These serendipities are what make this business of publishing so addictive. You make considered choices about the people you work with, and that is obviously key. So much fine craftsmanship goes into every edition. But then, there is also an aspect to this business that is really – without getting too cosmic on you here – about alchemy, blind trust, magic. I don’t know if this is true of all literary journals, but this is certainly true of Going Down Swinging. What GDS achieves is not through a wealth of resources, of time, or of money. It’s through a wealth of goodwill, from a community that goes way beyond the Melbourne literary scene, into all walks of life. That we can draw on the expertise of so many wonderful and talented people, who work above and beyond the call of the pay-check, is something quite precious. And it stretches right back to the goodwill of its founders, because you simply cannot work with GDS without a bit of that altruistic spark in your heart.

 Reportedly coined by the hippie poet Ed Sanders in the 1960s, the term ‘clusterfuck’ is frequently used in the military to describe a particular kind of Catch-22, in which multiple complicated problems mutually interfere with each other's solution. According to Wikipedia, anyway. In the house of GDS, the No.30 clusterfuck is a marvelous collection of interrelated complications that combined to a) create an incredible edition of an incredible journal and b) cause the kind of sleep-deprived inspiration that is necessary in order to not only make this happen with very few resources, but make this happen well. The logistics of working with, effectively, eleven editors on the one issue — not to mention working on a slew of special events, articles, radio shows, podcasts, and a website — is not the kind of thing you can approach with a sane mind, let’s face it. At GDS ideas are always big.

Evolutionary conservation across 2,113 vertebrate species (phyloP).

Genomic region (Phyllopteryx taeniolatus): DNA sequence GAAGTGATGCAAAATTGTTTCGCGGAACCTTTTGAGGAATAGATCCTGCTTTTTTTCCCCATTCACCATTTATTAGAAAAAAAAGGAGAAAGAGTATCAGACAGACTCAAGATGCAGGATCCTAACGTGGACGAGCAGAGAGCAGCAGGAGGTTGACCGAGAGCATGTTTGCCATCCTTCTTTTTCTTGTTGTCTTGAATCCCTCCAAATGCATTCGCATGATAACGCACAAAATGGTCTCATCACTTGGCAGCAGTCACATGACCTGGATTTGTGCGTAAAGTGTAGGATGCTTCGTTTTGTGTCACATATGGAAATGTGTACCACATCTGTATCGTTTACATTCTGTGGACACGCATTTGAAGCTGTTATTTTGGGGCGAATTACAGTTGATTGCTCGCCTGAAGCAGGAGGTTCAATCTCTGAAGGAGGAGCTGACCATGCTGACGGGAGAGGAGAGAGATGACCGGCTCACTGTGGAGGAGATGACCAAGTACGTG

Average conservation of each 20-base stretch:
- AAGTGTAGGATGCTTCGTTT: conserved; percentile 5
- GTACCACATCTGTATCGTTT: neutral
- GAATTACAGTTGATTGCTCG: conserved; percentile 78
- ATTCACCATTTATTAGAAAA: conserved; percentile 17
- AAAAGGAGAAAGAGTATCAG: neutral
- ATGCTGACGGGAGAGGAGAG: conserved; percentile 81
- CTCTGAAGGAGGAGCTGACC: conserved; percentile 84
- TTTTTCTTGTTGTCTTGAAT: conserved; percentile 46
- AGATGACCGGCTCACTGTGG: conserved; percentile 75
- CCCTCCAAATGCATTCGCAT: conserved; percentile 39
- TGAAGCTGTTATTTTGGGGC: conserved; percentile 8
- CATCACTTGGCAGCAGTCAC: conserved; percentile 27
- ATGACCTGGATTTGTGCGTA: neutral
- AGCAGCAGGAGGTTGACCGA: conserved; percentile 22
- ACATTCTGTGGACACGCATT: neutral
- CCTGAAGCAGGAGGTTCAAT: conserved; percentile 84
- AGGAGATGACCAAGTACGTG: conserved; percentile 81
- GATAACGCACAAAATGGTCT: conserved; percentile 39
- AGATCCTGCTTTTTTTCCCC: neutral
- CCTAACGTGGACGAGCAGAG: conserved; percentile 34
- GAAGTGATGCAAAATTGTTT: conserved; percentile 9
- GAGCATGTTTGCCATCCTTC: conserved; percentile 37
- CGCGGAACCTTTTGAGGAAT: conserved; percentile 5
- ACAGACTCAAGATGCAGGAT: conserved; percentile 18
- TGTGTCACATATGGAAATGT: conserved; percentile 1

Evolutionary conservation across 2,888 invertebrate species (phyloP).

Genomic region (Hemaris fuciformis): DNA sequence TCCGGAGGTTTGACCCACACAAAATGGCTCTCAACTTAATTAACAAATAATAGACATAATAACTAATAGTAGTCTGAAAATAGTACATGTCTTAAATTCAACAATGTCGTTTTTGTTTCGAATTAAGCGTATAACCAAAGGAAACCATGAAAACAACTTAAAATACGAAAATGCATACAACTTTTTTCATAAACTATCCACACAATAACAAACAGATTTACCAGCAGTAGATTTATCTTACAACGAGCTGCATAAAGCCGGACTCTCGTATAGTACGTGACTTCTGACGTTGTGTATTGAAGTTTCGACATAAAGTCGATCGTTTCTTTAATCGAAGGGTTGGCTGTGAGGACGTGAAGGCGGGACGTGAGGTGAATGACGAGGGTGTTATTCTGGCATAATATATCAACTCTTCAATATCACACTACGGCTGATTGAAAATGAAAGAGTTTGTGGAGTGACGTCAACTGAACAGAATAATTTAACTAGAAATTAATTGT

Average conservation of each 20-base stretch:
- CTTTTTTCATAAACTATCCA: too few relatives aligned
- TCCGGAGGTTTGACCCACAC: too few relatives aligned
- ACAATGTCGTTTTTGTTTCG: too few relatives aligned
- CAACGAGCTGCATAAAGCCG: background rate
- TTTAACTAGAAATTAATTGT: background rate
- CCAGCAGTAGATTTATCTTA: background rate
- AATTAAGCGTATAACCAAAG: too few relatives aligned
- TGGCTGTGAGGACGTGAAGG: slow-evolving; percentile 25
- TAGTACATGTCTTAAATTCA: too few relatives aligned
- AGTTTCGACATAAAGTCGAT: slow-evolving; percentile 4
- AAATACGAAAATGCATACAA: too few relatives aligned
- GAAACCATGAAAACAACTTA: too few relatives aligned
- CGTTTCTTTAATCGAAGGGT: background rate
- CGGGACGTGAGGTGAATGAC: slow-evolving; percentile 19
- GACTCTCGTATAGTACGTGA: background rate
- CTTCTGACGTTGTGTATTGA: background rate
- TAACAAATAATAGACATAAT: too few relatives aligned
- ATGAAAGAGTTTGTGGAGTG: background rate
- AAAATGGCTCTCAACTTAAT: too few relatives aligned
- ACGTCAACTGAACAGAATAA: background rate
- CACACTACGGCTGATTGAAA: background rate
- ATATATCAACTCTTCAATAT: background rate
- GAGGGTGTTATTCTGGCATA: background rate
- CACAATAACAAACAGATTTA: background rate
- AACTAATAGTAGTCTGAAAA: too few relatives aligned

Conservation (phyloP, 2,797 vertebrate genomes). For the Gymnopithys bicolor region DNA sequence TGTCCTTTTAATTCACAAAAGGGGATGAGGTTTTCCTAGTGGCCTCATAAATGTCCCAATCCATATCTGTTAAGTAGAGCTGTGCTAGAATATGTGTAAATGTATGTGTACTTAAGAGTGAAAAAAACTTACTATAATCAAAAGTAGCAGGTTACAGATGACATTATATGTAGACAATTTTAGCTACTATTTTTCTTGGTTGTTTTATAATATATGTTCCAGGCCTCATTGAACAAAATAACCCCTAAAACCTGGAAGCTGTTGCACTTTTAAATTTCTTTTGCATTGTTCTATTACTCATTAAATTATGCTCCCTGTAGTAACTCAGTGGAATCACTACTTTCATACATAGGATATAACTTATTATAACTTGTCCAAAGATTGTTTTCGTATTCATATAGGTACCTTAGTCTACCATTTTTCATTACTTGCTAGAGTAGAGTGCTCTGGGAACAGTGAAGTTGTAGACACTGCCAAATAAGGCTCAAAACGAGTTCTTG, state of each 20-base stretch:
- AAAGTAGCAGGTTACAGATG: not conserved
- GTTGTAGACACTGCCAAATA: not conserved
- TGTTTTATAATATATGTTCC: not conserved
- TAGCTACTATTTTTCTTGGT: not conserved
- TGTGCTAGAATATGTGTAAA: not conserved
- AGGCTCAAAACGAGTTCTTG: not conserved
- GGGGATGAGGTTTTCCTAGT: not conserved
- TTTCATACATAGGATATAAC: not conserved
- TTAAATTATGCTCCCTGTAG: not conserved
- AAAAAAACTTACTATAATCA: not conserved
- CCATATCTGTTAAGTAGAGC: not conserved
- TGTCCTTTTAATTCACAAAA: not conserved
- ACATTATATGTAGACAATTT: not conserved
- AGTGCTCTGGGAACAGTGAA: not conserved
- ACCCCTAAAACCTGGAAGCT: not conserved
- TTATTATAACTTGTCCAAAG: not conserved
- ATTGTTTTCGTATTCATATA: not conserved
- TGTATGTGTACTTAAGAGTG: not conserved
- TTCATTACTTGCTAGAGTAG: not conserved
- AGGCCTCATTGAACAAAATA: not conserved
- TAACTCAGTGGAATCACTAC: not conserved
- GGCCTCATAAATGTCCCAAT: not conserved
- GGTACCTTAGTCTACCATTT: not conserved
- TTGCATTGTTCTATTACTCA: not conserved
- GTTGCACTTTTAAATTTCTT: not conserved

Since January Nathan, Ella and I have looked through the twenty-nine editions of GDS, puzzling over the various cover images, reading over the works of the literary scene that was, plucking out names that have become synonymous with Australian writing. Amid this curious study, three things became apparent about why this humble literary journal has remained so unique for so long.

 Firstly, GDS always seems to be reviewed not only for its content but for its attitude.  It’s been called ‘eclectic’, ‘provocative’, ‘feisty’, the ‘champion of the literary underdog’, ‘a journal with an ego’, ‘surprisingly youthful’, and (our favourite) ‘PC pap’ — only once has it been described as ‘a serious literary magazine’, and that was in the context of an insult.  And yet it’s regularly mentioned alongside these so-called ‘serious literary magazines.’  We’re not sure whether that says more about GDS, or about the seriousness of Australian literary culture in general but we figure another thirty years should sort that question out. Speaking for myself and my co-editors as writers previously published in GDS, when you’re in GDS you’re not just scratching more publication marks in your desk. It feels as though you’re joining in on a conversation with the times, adding to a crazy, intelligent, often unintelligible intellectual chain reaction. In other words, it feels good.